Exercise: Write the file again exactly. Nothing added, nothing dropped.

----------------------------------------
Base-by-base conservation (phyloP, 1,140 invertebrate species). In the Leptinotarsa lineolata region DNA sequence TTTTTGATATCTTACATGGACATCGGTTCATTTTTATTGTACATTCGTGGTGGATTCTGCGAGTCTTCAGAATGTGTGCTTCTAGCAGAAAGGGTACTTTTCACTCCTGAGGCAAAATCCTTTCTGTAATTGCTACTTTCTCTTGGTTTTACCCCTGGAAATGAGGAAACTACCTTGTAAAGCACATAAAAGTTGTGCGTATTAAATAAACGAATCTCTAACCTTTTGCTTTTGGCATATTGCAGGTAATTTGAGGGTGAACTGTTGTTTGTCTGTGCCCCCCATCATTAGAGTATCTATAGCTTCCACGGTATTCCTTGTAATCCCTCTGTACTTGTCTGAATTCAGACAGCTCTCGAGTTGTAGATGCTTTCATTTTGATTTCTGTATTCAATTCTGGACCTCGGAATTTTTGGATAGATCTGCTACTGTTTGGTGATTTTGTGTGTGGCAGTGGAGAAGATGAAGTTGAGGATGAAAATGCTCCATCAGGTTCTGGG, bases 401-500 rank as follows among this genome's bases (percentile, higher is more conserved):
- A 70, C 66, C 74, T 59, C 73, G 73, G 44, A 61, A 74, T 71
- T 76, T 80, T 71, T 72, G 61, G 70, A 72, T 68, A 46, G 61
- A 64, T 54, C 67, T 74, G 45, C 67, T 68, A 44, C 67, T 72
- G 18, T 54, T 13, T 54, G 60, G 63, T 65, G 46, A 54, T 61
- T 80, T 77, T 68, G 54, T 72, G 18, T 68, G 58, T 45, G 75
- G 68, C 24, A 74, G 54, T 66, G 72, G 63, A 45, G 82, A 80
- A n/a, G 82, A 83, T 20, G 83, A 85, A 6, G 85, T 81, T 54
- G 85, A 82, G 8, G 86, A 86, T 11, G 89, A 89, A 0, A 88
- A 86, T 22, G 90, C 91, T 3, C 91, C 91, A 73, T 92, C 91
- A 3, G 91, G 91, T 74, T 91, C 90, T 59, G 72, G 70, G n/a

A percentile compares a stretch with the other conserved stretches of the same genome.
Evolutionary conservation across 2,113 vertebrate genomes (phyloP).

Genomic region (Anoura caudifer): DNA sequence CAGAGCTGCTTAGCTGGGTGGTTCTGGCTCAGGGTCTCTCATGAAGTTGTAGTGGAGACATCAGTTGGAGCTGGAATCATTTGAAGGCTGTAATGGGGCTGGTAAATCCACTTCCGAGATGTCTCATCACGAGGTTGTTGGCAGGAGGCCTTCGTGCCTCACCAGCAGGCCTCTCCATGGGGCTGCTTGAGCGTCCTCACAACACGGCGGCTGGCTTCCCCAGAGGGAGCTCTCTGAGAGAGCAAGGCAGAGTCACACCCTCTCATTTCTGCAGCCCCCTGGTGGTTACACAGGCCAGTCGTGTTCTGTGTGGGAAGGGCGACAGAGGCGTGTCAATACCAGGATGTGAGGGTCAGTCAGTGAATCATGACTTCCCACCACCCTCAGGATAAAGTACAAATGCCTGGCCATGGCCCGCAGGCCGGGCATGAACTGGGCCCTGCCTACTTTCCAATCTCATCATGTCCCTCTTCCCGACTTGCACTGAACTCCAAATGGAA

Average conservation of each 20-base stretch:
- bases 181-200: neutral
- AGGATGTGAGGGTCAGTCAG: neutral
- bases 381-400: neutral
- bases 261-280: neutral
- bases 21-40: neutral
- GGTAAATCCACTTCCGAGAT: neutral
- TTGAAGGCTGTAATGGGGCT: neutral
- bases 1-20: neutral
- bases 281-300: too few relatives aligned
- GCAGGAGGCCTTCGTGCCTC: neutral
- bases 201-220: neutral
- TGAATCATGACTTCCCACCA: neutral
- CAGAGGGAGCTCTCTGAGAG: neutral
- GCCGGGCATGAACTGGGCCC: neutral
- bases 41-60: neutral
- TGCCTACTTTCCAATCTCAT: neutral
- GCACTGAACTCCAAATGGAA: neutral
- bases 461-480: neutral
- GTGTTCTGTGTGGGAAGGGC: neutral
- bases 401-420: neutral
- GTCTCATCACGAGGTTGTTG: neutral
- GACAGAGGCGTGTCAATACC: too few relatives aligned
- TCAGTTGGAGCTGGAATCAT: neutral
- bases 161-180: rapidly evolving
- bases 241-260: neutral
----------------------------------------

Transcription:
Base-by-base conservation (phyloP, 1,140 invertebrate species). In the Leptinotarsa lineolata region DNA sequence TTTTTGATATCTTACATGGACATCGGTTCATTTTTATTGTACATTCGTGGTGGATTCTGCGAGTCTTCAGAATGTGTGCTTCTAGCAGAAAGGGTACTTTTCACTCCTGAGGCAAAATCCTTTCTGTAATTGCTACTTTCTCTTGGTTTTACCCCTGGAAATGAGGAAACTACCTTGTAAAGCACATAAAAGTTGTGCGTATTAAATAAACGAATCTCTAACCTTTTGCTTTTGGCATATTGCAGGTAATTTGAGGGTGAACTGTTGTTTGTCTGTGCCCCCCATCATTAGAGTATCTATAGCTTCCACGGTATTCCTTGTAATCCCTCTGTACTTGTCTGAATTCAGACAGCTCTCGAGTTGTAGATGCTTTCATTTTGATTTCTGTATTCAATTCTGGACCTCGGAATTTTTGGATAGATCTGCTACTGTTTGGTGATTTTGTGTGTGGCAGTGGAGAAGATGAAGTTGAGGATGAAAATGCTCCATCAGGTTCTGGG, bases 401-500 rank as follows among this genome's bases (percentile, higher is more conserved):
- A 70, C 66, C 74, T 59, C 73, G 73, G 44, A 61, A 74, T 71
- T 76, T 80, T 71, T 72, G 61, G 70, A 72, T 68, A 46, G 61
- A 64, T 54, C 67, T 74, G 45, C 67, T 68, A 44, C 67, T 72
- G 18, T 54, T 13, T 54, G 60, G 63, T 65, G 46, A 54, T 61
- T 80, T 77, T 68, G 54, T 72, G 18, T 68, G 58, T 45, G 75
- G 68, C 24, A 74, G 54, T 66, G 72, G 63, A 45, G 82, A 80
- A n/a, G 82, A 83, T 20, G 83, A 85, A 6, G 85, T 81, T 54
- G 85, A 82, G 8, G 86, A 86, T 11, G 89, A 89, A 0, A 88
- A 86, T 22, G 90, C 91, T 3, C 91, C 91, A 73, T 92, C 91
- A 3, G 91, G 91, T 74, T 91, C 90, T 59, G 72, G 70, G n/a

A percentile compares a stretch with the other conserved stretches of the same genome.
Evolutionary conservation across 2,113 vertebrate genomes (phyloP).

Genomic region (Anoura caudifer): DNA sequence CAGAGCTGCTTAGCTGGGTGGTTCTGGCTCAGGGTCTCTCATGAAGTTGTAGTGGAGACATCAGTTGGAGCTGGAATCATTTGAAGGCTGTAATGGGGCTGGTAAATCCACTTCCGAGATGTCTCATCACGAGGTTGTTGGCAGGAGGCCTTCGTGCCTCACCAGCAGGCCTCTCCATGGGGCTGCTTGAGCGTCCTCACAACACGGCGGCTGGCTTCCCCAGAGGGAGCTCTCTGAGAGAGCAAGGCAGAGTCACACCCTCTCATTTCTGCAGCCCCCTGGTGGTTACACAGGCCAGTCGTGTTCTGTGTGGGAAGGGCGACAGAGGCGTGTCAATACCAGGATGTGAGGGTCAGTCAGTGAATCATGACTTCCCACCACCCTCAGGATAAAGTACAAATGCCTGGCCATGGCCCGCAGGCCGGGCATGAACTGGGCCCTGCCTACTTTCCAATCTCATCATGTCCCTCTTCCCGACTTGCACTGAACTCCAAATGGAA

Average conservation of each 20-base stretch:
- bases 181-200: neutral
- AGGATGTGAGGGTCAGTCAG: neutral
- bases 381-400: neutral
- bases 261-280: neutral
- bases 21-40: neutral
- GGTAAATCCACTTCCGAGAT: neutral
- TTGAAGGCTGTAATGGGGCT: neutral
- bases 1-20: neutral
- bases 281-300: too few relatives aligned
- GCAGGAGGCCTTCGTGCCTC: neutral
- bases 201-220: neutral
- TGAATCATGACTTCCCACCA: neutral
- CAGAGGGAGCTCTCTGAGAG: neutral
- GCCGGGCATGAACTGGGCCC: neutral
- bases 41-60: neutral
- TGCCTACTTTCCAATCTCAT: neutral
- GCACTGAACTCCAAATGGAA: neutral
- bases 461-480: neutral
- GTGTTCTGTGTGGGAAGGGC: neutral
- bases 401-420: neutral
- GTCTCATCACGAGGTTGTTG: neutral
- GACAGAGGCGTGTCAATACC: too few relatives aligned
- TCAGTTGGAGCTGGAATCAT: neutral
- bases 161-180: rapidly evolving
- bases 241-260: neutral